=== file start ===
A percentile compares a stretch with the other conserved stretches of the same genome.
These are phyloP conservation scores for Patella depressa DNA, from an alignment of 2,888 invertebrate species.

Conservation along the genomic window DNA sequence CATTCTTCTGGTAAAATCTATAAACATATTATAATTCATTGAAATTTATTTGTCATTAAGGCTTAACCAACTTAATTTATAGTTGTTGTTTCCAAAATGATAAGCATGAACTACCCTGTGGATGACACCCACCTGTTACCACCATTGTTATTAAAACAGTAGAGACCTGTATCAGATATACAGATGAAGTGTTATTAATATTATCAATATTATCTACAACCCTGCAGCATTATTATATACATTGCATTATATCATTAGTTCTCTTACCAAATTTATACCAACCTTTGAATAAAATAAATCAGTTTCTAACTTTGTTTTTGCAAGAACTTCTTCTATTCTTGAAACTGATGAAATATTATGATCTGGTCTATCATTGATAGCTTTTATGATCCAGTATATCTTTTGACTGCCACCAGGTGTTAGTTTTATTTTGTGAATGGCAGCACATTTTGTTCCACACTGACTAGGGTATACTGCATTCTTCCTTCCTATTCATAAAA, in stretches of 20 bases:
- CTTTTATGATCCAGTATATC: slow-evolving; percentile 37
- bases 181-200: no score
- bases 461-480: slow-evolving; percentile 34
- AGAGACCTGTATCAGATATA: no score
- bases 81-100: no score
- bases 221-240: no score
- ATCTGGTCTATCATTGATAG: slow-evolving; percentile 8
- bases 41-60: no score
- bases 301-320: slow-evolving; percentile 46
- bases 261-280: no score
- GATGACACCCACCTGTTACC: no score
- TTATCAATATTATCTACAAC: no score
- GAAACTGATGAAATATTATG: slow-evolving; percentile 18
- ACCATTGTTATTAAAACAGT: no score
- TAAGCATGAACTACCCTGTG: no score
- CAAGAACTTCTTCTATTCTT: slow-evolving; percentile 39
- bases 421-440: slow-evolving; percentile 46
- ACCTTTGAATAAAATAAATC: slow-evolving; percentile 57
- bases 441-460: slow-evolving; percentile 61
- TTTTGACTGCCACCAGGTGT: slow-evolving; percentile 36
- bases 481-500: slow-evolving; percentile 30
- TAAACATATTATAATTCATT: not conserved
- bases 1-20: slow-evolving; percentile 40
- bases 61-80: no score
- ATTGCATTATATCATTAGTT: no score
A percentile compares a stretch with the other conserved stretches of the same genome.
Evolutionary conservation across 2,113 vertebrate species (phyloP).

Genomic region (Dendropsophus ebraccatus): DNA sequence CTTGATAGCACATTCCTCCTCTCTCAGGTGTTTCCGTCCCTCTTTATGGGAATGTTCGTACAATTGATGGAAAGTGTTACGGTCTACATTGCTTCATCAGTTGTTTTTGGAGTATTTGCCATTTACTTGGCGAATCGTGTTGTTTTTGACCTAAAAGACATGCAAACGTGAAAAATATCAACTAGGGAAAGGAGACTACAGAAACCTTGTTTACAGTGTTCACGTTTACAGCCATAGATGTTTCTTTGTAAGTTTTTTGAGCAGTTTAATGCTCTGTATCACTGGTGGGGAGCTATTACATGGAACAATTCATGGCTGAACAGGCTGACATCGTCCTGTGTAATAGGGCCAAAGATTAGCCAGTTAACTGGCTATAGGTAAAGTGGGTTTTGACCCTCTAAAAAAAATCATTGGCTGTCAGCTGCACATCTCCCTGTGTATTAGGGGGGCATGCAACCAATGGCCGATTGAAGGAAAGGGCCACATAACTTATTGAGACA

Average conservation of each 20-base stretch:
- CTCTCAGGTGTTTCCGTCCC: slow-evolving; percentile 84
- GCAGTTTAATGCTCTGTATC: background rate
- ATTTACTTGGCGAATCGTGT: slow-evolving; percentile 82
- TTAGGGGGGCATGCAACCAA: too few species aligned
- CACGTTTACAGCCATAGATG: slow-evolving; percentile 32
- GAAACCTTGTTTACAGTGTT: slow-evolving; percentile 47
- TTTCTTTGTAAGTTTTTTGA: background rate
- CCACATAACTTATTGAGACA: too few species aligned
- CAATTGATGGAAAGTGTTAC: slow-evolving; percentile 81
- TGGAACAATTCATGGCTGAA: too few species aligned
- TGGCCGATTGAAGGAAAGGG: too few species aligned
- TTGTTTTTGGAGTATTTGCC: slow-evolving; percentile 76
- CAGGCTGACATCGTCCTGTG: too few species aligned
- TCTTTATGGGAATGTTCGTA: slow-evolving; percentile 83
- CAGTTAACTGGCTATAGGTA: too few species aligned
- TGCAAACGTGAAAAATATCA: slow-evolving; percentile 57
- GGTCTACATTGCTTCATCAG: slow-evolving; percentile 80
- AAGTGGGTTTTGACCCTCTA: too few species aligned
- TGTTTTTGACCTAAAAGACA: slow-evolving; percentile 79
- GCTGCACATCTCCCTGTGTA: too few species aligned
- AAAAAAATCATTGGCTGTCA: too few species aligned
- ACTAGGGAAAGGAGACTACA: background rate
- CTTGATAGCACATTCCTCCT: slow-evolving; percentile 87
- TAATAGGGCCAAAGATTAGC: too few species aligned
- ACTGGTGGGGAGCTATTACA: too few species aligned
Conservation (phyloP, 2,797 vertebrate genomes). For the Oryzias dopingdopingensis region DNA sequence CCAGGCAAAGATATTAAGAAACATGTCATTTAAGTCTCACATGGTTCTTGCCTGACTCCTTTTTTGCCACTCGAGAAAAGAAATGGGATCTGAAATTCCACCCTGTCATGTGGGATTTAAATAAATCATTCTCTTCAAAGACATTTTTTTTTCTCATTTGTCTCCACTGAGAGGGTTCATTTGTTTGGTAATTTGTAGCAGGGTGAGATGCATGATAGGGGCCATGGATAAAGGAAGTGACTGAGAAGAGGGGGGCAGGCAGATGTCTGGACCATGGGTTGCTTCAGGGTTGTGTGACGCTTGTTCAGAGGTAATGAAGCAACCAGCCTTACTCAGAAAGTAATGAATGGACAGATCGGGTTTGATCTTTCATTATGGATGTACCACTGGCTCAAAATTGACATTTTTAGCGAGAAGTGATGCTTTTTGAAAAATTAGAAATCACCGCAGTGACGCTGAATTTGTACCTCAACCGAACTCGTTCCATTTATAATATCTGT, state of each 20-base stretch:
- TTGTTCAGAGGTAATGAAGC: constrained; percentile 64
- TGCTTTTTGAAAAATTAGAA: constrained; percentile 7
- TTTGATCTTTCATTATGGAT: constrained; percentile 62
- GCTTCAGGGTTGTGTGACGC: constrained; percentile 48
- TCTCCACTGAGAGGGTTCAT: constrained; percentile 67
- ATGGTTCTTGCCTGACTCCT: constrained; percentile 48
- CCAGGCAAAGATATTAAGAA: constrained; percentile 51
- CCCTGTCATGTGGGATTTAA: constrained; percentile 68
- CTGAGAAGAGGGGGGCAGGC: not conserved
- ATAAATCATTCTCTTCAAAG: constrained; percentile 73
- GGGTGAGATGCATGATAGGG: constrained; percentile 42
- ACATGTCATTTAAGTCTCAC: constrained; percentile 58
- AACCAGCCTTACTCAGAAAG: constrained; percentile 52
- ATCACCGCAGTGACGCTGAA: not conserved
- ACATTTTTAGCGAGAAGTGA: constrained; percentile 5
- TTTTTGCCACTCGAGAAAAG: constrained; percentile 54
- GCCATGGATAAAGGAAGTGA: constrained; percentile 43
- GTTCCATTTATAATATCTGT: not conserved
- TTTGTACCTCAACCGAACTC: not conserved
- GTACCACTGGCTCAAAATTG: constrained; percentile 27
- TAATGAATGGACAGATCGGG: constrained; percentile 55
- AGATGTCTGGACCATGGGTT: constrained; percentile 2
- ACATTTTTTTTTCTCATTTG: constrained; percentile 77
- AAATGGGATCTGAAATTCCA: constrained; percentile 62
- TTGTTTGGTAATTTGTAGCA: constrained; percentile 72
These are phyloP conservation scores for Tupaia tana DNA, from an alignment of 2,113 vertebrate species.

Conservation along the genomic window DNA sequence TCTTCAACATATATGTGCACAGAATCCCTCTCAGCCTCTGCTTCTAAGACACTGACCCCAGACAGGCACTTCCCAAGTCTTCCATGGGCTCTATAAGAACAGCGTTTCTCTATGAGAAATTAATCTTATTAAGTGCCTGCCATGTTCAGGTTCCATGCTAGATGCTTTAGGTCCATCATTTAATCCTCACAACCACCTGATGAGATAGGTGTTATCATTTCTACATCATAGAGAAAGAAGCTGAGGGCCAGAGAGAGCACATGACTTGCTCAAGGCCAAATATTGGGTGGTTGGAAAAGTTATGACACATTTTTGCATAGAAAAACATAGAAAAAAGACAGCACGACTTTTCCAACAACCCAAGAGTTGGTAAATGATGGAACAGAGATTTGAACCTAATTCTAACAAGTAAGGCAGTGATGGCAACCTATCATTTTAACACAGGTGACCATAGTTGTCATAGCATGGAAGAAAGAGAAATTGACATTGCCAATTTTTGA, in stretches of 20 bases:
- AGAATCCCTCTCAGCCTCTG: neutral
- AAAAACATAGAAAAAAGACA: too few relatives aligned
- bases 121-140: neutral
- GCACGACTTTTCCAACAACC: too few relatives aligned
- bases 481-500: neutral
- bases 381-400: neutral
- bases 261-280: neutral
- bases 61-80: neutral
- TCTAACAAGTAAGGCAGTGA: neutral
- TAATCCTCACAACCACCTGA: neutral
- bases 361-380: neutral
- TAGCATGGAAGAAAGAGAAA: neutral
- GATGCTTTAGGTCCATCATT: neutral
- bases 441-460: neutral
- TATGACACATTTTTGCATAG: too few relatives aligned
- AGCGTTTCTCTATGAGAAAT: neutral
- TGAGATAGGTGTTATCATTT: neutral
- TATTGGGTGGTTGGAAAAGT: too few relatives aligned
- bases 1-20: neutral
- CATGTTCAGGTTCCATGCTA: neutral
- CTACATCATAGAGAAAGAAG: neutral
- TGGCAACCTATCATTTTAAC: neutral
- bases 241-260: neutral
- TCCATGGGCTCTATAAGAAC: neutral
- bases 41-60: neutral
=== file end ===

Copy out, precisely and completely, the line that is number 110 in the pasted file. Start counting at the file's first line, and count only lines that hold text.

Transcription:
- bases 41-60: neutral